The fire cycle: “The action-cycle of a fire from birth to death follows a certain pattern.  The fire itself may vary in proportion from insignificance to conflagration, but regardless of its proportions, origin, propagation or rate of progression, the cycle or pattern of controlling it includes these phases:

1. the period between discovery and the transmittal of the alarm or alerting of the fire forces;

2. the period between receipt of alarm by the fire service and arrival of firemen at the scene of the fire; and, finally,

3. the period between arrival on the fire ground and final extinguishment of the fire itself.

It is important to fire fighting to make sure that the right things happen during each phase and that each step takes as little time as possible.  For the first phase, that means having fire detection equipment in place and working properly that produces a signal that will be noticed and conveyed to the fire forces.  In the second phase, the fire fighters need to be organized to respond appropriately to the alarm.  And the third phase includes the process of diagnosing the situation and taking the necessary steps to put out the fire.

That is a good process model for risk managers to contemplate.  Ask yourself and your staff:

  1. This is about the attitude and preparedness of company staff to accept that there may be a problem.  How long will it be before we know when an actual crisis hits the company?  How do our alarms work?  Are they all in functioning order?  Or will those closest to the problems delay notifying you of a potential problem?  Sometimes with fires and company crises, an alarm sounds and it is immediately turned off.  The presumption is that everything is normal and the alarm must be malfunctioning.  Or perhaps that the alarm is correct, but that it it calibrated to be too sensitive and there is not a significant problem.  As risk manager, you should urge everyone to err on the side of reporting every possible situation.  Better to have some extra responses than to have events, like fires, rage completely out of control before calling for help.
  2.  This is about the preparedness of risk management staff to begin to respond to a crisis.  One problem that many risk management programs face is that their main task seems to be measuring and reporting risk positions.  If that is what people believe is their primary function, then the risk management function will not attract any action oriented people.  If that is the case in your firm, then you as risk manager need to determine who are the best people to recruit as responders and build a rapport with them in advance of the next crisis so that when it happens, you can mobilize their help.  If the risk staff is all people who excel at measuring, then you also need to define their roles in an emergency – and have them practice those roles.   No matter what, you do not want to find out who will freeze in a crisis during the first major crisis of your tenure.  And freezing (rather than panic) is by far the most common reaction.  You need to find those few people whose reaction to a crisis is to go into a totally focuses active survival mode.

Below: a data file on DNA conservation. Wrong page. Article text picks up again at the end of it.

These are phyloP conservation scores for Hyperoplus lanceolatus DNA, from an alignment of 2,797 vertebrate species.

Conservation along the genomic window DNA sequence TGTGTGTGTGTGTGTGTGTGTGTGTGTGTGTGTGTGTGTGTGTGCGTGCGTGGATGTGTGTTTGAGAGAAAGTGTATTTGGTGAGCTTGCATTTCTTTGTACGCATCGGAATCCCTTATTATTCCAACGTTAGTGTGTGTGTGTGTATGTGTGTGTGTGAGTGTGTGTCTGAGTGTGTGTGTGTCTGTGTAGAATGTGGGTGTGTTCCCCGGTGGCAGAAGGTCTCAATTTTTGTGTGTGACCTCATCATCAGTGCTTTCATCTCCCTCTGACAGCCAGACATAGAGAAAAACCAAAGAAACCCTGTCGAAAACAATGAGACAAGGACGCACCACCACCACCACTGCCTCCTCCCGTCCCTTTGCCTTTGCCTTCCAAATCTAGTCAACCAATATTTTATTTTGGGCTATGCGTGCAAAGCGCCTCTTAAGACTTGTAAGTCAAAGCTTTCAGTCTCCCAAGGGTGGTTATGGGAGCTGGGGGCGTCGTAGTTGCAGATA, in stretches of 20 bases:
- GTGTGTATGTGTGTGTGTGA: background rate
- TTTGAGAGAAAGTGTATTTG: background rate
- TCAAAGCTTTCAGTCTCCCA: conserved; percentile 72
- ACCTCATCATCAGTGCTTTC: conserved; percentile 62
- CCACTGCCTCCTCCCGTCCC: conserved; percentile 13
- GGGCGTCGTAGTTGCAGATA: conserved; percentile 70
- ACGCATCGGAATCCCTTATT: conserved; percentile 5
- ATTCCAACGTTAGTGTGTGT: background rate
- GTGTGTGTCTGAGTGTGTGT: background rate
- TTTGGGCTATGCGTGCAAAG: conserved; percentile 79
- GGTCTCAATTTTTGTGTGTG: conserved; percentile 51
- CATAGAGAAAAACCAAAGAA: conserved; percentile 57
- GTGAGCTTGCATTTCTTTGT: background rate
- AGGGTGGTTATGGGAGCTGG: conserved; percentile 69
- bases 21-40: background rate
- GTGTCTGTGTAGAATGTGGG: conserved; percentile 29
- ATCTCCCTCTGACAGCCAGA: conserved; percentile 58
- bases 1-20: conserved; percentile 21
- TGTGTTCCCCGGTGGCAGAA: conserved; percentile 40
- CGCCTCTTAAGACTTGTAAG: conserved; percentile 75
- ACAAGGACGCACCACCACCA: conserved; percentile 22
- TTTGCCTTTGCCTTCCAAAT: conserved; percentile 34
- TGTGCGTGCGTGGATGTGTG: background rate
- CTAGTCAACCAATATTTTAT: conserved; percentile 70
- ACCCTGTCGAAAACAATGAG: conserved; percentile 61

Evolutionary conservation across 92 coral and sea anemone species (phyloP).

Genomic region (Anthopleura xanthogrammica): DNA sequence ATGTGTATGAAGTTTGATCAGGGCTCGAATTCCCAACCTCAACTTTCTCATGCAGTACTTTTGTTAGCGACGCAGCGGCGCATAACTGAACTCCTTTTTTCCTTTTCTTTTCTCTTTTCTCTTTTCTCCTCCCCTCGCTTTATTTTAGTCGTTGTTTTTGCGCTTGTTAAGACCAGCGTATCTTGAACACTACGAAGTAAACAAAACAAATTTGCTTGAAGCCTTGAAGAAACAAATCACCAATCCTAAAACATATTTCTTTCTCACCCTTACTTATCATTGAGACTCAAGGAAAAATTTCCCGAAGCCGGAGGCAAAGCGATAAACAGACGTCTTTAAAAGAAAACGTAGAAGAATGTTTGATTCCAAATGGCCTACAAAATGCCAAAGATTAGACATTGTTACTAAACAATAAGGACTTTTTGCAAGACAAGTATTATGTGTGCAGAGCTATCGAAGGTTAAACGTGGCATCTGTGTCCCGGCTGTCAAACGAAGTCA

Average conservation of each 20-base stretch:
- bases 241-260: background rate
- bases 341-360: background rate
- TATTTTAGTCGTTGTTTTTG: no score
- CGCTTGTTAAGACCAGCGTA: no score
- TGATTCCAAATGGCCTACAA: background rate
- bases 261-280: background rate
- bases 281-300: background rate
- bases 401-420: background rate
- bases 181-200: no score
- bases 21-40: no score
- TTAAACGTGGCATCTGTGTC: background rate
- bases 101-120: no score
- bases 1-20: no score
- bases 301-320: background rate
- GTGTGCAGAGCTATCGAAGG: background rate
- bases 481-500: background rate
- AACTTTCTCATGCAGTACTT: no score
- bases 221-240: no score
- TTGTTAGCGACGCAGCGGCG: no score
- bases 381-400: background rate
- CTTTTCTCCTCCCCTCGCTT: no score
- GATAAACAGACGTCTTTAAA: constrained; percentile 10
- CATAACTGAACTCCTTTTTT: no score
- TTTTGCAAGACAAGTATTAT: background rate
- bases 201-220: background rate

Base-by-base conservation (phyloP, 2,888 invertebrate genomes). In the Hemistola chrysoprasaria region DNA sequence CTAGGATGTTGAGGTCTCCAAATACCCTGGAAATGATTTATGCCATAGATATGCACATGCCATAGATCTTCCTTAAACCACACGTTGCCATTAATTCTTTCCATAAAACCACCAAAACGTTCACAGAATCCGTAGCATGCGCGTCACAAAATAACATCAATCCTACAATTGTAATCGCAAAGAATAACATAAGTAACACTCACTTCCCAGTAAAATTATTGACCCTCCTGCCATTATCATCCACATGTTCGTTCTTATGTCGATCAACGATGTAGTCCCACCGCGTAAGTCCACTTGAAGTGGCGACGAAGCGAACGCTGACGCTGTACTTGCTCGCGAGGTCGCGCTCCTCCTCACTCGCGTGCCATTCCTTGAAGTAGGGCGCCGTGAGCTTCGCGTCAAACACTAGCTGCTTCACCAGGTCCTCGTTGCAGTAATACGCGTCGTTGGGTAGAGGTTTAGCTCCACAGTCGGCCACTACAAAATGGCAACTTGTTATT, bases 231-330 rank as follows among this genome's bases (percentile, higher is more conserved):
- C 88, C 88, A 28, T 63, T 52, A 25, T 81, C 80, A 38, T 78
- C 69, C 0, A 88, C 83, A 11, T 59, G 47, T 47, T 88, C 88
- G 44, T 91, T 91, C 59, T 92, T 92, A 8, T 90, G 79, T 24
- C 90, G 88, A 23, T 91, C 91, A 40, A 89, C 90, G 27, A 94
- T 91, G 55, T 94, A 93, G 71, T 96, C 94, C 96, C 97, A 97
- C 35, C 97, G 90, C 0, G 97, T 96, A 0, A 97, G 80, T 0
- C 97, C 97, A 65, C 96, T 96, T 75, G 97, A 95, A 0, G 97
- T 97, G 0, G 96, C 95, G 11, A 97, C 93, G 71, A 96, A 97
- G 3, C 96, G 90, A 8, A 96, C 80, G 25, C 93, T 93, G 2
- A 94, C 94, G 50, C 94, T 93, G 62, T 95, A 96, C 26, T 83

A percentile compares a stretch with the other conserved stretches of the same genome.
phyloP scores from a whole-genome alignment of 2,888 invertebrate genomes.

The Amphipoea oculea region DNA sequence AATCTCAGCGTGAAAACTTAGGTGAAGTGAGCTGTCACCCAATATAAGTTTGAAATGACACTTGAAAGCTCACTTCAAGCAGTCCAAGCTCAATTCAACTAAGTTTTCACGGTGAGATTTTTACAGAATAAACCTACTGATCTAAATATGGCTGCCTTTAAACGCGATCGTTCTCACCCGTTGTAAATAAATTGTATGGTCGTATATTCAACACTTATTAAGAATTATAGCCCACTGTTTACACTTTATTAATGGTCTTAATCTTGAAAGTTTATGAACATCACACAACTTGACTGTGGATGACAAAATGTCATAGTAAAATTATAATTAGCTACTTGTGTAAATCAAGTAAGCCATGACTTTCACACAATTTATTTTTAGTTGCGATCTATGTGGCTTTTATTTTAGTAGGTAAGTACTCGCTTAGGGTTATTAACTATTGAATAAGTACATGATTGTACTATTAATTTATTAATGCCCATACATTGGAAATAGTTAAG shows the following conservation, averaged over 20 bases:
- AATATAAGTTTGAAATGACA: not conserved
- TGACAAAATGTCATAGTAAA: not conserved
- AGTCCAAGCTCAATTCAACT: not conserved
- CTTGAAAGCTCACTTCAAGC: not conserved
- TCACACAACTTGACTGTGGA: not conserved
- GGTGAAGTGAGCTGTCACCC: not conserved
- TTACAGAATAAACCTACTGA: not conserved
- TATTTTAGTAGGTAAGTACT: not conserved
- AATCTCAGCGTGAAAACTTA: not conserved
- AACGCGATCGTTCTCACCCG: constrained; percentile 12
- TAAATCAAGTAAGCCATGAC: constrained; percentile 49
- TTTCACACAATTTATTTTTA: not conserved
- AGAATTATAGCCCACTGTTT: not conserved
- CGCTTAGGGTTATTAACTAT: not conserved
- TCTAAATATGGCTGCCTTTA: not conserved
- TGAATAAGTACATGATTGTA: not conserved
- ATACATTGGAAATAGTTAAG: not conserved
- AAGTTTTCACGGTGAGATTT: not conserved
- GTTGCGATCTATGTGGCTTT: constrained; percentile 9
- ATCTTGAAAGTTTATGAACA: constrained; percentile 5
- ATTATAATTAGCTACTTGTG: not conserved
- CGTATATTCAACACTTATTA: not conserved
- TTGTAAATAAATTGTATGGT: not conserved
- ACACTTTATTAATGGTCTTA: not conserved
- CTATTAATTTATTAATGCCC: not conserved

3. This is about being able to properly diagnose a crisis and to execute the needed actions.  Fire Fighters need to determine the source of the blaze, wind conditions, evacuation status and many other things to make their plan for fighting the fire.  They usually need to form that plan quickly, mobilize and execute the plan effectively, making both the planned actions and the unplanned modifications happen as well as can be done.  Risk managers need to perform similar steps.  They need to understand the source of the problem, the conditions around the problem that are outside of the firm and the continuing involvement of company employees, customers and others.  While risk managers usually do not have to form their plan in minutes as fire fighters must, they do have to do so quickly.  Especially when there are reputational issues involved, swift and sure initial actions can make the world of difference.  And execution is key.  Getting this right means that the risk manager needs to know in advance of a crisis, what sorts of actions can be taken in a crisis and that the company staff has the ability to execute.  There is no sense planning to take actions that require the physical prowess  of Navy Seals if your staff are a bunch of ordinary office workers.  And recognizing the limitations of the rest of the world is important also.  If your crisis effects many others, they may not be able to provide the help from outside that you may have planned on.  If the crisis is unique to you, you need to recognize that some will question getting involved in something that they do not understand but that may create large risks for their organizations.

 

Watch Your Back! The Machines are Coming!!!

November 26, 2012

Did you see the 2004 movie I Robot?  Do you remember the scene where the hoards of silver robots came down the streets and started to take over?

Where is Robot Take Over on your risk list?

In Artificial intelligence – can we keep it in the box? two writers from Cambridge argue that the threat from AI is not an “if?” question, but a “when?” question.

The authors are part of a group at Cambridge (actually, there are three members of the group) who are interested in studying threats from technology.  “Many scientists are concerned that developments in human technology may soon pose new, extinction-level risks to our species as a whole.” says their website, The Cambridge Project for Existential Risk.